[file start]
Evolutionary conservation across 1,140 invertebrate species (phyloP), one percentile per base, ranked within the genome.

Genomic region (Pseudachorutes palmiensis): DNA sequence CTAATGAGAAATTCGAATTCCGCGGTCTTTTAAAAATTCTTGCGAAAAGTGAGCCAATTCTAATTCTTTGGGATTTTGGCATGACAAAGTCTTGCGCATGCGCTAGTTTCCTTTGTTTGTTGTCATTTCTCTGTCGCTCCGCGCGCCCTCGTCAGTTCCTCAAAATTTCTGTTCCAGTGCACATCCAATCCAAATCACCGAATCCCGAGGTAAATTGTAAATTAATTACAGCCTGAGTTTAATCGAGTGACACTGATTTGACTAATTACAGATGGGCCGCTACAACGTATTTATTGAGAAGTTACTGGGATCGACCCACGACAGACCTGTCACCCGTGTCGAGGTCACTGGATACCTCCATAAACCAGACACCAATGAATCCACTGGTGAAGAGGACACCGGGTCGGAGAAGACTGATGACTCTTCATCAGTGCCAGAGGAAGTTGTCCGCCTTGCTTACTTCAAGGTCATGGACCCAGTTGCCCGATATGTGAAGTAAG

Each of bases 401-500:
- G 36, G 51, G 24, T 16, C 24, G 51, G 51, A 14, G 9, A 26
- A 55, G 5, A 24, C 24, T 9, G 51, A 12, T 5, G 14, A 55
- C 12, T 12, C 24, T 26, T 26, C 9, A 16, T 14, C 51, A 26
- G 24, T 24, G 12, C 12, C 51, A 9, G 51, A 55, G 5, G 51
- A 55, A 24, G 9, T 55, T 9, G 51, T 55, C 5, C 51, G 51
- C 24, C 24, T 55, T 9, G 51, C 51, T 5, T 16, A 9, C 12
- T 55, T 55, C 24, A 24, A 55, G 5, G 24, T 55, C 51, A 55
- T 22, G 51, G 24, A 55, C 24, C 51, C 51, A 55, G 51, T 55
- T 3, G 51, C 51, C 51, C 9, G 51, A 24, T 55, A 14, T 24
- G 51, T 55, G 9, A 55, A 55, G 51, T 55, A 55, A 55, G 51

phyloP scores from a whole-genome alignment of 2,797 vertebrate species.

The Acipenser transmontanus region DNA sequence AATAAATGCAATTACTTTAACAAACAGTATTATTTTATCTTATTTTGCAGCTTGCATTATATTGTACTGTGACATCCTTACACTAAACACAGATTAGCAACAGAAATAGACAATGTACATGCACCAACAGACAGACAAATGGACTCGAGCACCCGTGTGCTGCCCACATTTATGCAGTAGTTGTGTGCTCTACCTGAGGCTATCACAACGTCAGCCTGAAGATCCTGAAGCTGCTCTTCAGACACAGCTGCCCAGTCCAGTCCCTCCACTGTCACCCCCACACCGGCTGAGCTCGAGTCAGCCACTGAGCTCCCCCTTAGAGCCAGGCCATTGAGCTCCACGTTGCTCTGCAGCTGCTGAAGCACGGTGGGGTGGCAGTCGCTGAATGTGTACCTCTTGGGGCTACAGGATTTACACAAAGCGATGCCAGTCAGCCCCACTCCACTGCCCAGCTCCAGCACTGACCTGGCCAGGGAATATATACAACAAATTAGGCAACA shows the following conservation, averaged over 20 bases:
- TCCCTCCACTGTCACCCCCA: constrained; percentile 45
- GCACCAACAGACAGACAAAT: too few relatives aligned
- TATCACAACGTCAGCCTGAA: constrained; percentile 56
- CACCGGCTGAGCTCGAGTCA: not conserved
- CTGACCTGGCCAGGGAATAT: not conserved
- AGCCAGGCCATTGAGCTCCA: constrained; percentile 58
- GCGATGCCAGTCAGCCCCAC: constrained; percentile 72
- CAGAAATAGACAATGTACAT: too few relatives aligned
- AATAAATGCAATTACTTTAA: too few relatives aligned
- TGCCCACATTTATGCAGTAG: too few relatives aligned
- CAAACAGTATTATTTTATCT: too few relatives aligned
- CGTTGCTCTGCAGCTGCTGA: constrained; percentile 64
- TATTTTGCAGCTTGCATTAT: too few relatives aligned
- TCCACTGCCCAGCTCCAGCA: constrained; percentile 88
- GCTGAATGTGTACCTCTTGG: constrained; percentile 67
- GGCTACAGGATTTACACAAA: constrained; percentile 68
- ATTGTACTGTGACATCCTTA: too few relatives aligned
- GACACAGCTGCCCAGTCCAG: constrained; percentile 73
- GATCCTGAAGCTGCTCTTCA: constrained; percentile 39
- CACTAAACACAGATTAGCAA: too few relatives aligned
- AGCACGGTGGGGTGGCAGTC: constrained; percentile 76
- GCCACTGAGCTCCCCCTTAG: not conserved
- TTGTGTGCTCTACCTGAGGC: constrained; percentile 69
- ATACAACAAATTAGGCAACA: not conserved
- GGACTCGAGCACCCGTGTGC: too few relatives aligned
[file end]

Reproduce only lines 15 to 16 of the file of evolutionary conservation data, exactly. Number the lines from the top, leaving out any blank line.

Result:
The Acipenser transmontanus region DNA sequence AATAAATGCAATTACTTTAACAAACAGTATTATTTTATCTTATTTTGCAGCTTGCATTATATTGTACTGTGACATCCTTACACTAAACACAGATTAGCAACAGAAATAGACAATGTACATGCACCAACAGACAGACAAATGGACTCGAGCACCCGTGTGCTGCCCACATTTATGCAGTAGTTGTGTGCTCTACCTGAGGCTATCACAACGTCAGCCTGAAGATCCTGAAGCTGCTCTTCAGACACAGCTGCCCAGTCCAGTCCCTCCACTGTCACCCCCACACCGGCTGAGCTCGAGTCAGCCACTGAGCTCCCCCTTAGAGCCAGGCCATTGAGCTCCACGTTGCTCTGCAGCTGCTGAAGCACGGTGGGGTGGCAGTCGCTGAATGTGTACCTCTTGGGGCTACAGGATTTACACAAAGCGATGCCAGTCAGCCCCACTCCACTGCCCAGCTCCAGCACTGACCTGGCCAGGGAATATATACAACAAATTAGGCAACA shows the following conservation, averaged over 20 bases:
- TCCCTCCACTGTCACCCCCA: constrained; percentile 45